Midnight Sun. Bøkfjorden, Finnmark. Photo: Thomas Nilsen

Global warming is producing longer summers in northern Norway

The summer in Finnmark is now one week longer than 30 years ago, a study by the Norwegian Meteorological Institute says.
July 31, 2020


Warmer temperatures are most significant in spring and autumn in northern Norway, says climate researcher Helga Therese Tilley Tajet with Meteorological Institute. She has studied historical data a vast majority of weather stations all over Norway from 1961 till today.

11 days extra 

Windy Bodø is the town in northern Norway with most additional days to be defined as summer. From 1961- to 1990, Bodø has 90 summer days (from June 10th to September 7th), while from 1990 to 2019 the town had 101 summer days (June 9th to September 17th).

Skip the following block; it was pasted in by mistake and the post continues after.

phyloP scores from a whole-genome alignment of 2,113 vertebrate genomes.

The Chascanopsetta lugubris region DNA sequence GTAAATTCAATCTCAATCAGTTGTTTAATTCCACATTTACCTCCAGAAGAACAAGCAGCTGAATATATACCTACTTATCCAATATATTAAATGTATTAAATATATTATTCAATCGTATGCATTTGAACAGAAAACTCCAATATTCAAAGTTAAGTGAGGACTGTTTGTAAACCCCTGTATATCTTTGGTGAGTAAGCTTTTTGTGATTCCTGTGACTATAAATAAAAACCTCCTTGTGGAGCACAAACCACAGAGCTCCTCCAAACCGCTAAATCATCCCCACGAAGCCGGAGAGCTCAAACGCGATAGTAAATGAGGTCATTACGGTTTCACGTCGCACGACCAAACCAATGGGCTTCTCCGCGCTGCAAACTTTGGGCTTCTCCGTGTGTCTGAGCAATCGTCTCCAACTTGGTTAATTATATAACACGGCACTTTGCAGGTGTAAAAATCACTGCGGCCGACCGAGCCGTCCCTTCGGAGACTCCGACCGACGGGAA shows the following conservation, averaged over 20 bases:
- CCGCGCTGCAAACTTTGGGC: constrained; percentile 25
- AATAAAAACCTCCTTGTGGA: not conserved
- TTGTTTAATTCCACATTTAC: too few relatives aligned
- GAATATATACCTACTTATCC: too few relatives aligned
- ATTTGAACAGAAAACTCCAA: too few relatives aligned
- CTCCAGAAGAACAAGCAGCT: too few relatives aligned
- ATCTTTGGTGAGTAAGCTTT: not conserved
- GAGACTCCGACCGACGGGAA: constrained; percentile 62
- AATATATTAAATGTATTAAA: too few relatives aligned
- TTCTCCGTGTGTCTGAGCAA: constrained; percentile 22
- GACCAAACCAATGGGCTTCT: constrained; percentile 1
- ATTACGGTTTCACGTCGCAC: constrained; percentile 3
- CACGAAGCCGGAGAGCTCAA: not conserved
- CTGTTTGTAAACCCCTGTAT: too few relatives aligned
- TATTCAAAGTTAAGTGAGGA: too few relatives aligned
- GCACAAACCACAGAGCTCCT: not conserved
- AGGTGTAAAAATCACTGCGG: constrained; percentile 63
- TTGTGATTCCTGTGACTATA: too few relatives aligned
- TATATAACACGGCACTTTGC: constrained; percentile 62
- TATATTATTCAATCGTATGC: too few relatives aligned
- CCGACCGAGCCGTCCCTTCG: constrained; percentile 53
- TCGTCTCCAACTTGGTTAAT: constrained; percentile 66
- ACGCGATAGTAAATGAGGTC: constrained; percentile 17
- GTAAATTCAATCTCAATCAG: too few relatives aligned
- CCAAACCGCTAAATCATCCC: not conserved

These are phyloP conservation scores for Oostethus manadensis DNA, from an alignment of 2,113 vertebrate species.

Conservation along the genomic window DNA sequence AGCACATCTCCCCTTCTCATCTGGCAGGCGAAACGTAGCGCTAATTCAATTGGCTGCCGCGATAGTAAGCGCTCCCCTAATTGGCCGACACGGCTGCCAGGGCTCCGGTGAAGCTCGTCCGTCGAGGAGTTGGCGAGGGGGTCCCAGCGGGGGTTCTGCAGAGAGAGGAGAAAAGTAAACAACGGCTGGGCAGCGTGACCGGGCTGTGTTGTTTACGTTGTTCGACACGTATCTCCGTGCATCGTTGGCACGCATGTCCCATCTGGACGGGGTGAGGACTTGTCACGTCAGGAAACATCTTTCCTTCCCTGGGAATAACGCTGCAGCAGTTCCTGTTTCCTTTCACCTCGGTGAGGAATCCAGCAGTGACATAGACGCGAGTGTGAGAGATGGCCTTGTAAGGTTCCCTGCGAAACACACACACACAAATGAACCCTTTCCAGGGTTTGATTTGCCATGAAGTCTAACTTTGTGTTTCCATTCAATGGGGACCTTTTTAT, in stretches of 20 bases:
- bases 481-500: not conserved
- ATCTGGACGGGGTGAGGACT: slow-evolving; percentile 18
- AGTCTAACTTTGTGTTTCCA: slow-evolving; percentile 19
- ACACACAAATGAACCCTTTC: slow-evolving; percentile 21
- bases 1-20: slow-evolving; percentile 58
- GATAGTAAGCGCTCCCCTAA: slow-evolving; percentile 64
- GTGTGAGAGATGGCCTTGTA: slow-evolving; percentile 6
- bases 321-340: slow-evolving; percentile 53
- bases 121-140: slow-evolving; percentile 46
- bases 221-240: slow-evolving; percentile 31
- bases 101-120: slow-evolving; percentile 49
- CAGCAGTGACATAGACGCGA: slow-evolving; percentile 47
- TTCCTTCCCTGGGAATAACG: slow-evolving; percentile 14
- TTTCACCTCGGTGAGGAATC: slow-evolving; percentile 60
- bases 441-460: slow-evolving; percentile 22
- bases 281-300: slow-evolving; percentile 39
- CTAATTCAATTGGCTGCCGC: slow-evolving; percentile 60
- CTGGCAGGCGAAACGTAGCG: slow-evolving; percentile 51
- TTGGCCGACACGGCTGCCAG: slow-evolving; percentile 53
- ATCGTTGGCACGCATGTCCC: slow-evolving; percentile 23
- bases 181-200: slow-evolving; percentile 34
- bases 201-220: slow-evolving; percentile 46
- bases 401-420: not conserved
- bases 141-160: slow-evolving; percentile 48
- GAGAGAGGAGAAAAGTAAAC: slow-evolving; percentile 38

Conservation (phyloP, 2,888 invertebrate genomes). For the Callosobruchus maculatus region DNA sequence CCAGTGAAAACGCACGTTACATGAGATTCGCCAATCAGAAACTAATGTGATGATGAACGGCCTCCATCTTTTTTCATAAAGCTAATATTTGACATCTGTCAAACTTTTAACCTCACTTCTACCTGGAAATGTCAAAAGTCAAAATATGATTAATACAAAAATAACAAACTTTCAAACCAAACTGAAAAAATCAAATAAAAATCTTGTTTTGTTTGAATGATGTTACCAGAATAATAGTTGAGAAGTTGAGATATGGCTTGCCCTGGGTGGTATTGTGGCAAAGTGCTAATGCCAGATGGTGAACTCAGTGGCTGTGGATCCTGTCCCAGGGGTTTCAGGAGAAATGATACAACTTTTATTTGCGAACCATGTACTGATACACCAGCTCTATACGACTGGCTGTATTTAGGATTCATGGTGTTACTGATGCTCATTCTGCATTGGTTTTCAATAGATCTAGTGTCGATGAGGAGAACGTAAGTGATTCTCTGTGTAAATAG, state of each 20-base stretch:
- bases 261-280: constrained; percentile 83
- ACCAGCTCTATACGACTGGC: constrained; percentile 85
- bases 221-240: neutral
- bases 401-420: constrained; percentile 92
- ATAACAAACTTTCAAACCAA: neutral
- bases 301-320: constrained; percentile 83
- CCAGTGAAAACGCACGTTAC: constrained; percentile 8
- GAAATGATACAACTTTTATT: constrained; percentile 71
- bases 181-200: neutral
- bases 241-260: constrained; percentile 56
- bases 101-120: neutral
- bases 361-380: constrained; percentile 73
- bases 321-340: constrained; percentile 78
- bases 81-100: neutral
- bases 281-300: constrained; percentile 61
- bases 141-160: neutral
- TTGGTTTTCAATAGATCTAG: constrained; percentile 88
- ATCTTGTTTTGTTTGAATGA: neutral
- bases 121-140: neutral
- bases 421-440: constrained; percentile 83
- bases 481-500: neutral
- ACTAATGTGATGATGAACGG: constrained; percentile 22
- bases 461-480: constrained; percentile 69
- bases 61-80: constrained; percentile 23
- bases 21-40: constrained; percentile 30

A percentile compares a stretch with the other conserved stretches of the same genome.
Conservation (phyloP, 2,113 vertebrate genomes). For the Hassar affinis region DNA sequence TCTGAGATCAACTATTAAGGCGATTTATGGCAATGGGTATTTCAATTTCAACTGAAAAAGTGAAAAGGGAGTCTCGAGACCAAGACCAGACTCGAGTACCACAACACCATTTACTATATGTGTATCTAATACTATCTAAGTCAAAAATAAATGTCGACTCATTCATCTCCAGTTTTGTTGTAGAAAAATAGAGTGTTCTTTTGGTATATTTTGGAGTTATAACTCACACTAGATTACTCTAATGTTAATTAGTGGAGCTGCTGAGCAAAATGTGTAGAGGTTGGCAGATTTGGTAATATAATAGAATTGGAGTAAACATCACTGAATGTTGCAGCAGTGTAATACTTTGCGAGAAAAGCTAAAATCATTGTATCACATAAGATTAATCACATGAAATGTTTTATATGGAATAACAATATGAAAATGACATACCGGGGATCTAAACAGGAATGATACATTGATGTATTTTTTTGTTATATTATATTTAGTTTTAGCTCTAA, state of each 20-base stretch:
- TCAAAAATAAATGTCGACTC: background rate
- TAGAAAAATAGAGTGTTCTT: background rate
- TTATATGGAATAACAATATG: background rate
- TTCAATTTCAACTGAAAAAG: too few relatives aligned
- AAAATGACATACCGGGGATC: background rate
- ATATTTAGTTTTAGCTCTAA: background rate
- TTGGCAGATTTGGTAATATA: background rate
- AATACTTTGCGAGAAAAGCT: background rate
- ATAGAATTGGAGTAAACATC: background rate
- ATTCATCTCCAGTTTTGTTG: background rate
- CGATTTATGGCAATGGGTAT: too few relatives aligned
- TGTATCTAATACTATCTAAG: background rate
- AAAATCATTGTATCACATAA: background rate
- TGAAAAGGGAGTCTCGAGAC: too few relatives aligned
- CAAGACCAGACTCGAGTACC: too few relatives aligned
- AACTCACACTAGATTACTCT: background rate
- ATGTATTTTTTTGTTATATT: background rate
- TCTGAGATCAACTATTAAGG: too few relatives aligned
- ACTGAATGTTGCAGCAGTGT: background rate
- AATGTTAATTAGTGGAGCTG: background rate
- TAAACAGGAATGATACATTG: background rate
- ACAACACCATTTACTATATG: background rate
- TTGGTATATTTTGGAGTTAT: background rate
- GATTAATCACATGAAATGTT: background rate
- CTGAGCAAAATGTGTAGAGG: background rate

Last year, Bodø had 35 days with 20 degrees Celsius or more. The Norwegian definition of a summer day is when the average temperature is 10 degrees or more throughout the 24-hours period.

Bodø is the second largest Norwegian town inside the Arctic Circle. Photo: Thomas Nilsen

“The changes are due to both natural fluctuations in the climate, and an intensified greenhouse effect due to increased emissions of climate gasses like CO2,” explains Tajet.

Further north, the town of Tromsø got seven days longer summer over the last 30 years, 70 days now compared with 63 days in average for the period 1961 to 1990, the study shows.

In Kirkenes, on the coast to the Barents Sea, days defined as summer are now 65, from June 25th to August 28th.

“The summer is becoming longer all over the country, but the temperature increase is generally greatest in northern Norway,” says Tajet. She says one week extra of summer is significant.



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